# Proximal Policy Optimization (PPO)

## Unit 8, of the Deep Reinforcement Learning Class with Hugging Face 🤗

This article is part of the Deep Reinforcement Learning Class. A free course from beginner to expert. Check the syllabus here. In the last Unit, we learned about Advantage Actor Critic (A2C), a hybrid architecture combining value-based and policy-based methods that help to stabilize the training by reducing the variance with:

• An Actor that controls how our agent behaves (policy-based method).
• A Critic that measures how good the action taken is (value-based method).

Today we'll learn about Proximal Policy Optimization (PPO), an architecture that improves our agent's training stability by avoiding too large policy updates. To do that, we use a ratio that will indicates the difference between our current and old policy and clip this ratio from a specific range $[1 - \epsilon, 1 + \epsilon]$ .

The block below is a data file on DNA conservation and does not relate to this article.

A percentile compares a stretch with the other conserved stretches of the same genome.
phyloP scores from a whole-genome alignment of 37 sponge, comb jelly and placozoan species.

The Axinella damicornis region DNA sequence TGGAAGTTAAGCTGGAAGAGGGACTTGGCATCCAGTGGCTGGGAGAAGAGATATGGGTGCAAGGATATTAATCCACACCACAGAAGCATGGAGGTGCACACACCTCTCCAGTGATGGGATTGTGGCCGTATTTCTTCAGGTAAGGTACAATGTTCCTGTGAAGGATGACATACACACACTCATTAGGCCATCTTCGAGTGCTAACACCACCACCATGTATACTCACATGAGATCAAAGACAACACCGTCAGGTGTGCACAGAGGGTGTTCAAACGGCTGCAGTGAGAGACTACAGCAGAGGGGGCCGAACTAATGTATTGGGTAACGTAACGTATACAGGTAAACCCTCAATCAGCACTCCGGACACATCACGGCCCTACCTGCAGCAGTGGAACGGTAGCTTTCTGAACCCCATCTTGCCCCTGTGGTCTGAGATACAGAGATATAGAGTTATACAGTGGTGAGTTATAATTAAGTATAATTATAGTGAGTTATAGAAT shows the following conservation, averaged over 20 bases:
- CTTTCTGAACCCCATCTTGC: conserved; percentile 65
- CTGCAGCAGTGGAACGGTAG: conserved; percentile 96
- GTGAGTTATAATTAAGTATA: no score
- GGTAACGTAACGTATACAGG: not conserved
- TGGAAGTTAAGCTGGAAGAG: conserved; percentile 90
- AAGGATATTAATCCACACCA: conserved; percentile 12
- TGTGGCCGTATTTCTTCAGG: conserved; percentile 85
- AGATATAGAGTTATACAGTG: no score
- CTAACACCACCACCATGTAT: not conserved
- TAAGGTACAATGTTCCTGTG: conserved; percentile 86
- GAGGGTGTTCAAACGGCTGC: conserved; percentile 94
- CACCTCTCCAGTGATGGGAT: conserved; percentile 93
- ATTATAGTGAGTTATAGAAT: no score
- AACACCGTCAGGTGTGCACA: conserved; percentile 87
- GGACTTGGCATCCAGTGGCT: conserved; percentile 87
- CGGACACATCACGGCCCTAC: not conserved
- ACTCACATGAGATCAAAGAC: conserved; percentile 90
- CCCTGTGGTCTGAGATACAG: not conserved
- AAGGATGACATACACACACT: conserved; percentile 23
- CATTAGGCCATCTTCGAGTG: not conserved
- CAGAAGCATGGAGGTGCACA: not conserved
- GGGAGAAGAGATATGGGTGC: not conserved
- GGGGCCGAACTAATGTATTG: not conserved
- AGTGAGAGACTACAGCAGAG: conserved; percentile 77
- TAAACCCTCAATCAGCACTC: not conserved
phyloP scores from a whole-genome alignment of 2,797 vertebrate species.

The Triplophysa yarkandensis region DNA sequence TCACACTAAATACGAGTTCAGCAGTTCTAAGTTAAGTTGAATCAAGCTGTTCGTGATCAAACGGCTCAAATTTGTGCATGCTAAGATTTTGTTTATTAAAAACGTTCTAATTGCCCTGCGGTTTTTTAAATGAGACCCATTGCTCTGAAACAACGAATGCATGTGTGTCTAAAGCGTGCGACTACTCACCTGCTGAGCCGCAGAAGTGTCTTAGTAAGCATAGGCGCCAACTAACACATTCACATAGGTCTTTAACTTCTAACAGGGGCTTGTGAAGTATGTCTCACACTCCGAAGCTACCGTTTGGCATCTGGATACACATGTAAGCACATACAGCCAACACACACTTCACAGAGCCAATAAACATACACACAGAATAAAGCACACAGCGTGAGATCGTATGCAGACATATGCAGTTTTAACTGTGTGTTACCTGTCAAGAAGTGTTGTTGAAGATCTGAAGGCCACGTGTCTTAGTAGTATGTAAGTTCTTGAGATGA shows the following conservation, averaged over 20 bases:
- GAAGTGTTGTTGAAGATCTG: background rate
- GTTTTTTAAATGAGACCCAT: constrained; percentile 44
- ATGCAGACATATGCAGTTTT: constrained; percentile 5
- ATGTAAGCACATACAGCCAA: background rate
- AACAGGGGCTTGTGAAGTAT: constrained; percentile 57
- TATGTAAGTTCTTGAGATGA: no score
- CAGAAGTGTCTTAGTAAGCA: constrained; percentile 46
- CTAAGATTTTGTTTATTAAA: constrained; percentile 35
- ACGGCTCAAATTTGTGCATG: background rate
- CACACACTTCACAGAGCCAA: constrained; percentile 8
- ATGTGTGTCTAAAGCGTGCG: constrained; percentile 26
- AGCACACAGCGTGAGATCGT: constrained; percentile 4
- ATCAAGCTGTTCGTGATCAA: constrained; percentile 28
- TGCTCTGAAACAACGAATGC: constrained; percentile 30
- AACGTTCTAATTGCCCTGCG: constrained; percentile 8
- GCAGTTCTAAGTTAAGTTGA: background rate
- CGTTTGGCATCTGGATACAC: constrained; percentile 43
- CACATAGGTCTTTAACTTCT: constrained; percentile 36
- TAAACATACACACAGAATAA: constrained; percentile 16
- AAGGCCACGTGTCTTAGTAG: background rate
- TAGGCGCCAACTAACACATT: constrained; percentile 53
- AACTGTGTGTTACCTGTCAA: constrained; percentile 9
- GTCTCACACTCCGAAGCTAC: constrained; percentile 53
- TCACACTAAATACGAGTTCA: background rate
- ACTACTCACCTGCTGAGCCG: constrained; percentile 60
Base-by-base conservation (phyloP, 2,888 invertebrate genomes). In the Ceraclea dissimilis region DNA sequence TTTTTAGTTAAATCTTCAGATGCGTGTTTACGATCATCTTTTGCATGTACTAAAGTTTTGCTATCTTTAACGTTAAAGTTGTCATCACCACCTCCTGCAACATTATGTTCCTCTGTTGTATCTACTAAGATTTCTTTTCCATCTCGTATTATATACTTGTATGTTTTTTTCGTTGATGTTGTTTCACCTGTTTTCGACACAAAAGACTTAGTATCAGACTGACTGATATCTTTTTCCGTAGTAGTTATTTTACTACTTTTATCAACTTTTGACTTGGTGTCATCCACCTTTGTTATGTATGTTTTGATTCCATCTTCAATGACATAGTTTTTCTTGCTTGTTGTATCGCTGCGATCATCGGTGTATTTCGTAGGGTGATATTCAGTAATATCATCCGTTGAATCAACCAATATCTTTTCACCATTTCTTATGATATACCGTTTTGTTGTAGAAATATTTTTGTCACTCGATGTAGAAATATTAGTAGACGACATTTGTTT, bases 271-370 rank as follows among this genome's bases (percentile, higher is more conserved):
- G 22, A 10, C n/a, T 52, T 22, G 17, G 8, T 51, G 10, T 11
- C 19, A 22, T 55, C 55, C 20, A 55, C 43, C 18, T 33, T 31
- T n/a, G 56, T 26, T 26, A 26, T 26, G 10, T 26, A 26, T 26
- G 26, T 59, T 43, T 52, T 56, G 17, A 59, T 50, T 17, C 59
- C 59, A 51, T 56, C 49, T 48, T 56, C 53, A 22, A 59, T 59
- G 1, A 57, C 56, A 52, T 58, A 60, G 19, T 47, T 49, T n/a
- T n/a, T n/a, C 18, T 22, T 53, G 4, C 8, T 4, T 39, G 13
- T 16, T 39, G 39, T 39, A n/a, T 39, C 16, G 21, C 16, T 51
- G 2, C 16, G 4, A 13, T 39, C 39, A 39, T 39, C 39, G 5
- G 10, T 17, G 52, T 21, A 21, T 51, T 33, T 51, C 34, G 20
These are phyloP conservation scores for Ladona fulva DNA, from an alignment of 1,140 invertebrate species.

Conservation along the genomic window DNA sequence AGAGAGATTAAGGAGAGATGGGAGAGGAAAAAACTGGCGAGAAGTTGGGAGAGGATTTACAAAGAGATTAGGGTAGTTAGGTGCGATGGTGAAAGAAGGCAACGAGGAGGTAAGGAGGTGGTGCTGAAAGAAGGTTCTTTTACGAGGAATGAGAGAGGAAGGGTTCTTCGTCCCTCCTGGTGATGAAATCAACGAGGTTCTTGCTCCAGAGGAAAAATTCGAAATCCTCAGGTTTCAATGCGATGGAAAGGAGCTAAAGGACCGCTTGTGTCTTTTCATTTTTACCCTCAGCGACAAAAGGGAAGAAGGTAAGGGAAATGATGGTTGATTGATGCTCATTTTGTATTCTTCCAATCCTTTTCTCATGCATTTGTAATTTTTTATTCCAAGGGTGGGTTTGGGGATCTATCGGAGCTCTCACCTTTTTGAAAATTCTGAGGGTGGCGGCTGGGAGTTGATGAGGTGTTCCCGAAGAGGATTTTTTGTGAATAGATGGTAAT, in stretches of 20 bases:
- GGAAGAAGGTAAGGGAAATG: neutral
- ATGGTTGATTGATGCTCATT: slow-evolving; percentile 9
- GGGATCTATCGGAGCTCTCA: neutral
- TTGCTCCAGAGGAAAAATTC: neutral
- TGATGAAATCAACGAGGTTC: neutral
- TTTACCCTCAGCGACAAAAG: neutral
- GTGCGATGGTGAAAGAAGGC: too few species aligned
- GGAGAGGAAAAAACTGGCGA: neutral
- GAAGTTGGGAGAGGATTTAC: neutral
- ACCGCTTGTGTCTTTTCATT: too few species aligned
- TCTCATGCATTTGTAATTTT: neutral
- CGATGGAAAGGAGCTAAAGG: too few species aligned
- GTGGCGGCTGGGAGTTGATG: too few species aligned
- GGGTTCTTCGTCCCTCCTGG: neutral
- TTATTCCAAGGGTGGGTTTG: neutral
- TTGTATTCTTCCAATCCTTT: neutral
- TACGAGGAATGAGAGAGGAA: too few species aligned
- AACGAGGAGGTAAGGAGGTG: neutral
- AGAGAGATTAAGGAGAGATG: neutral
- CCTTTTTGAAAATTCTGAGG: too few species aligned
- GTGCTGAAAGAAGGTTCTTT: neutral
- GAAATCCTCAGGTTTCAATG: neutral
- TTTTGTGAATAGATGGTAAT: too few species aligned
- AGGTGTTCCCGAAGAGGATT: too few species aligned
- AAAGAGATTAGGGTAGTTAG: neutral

Doing this will ensure that our policy update will not be too large and that the training is more stable.

And then, after the theory, we'll code a PPO architecture from scratch using PyTorch and bulletproof our implementation with CartPole-v1 and LunarLander-v2.

Sounds exciting? Let's get started!

## The intuition behind PPO

The idea with Proximal Policy Optimization (PPO) is that we want to improve the training stability of the policy by limiting the change you make to the policy at each training epoch: we want to avoid having too large policy updates.

For two reasons:

• We know empirically that smaller policy updates during training are more likely to converge to an optimal solution.
• A too big step in a policy update can result in falling “off the cliff” (getting a bad policy) and having a long time or even no possibility to recover.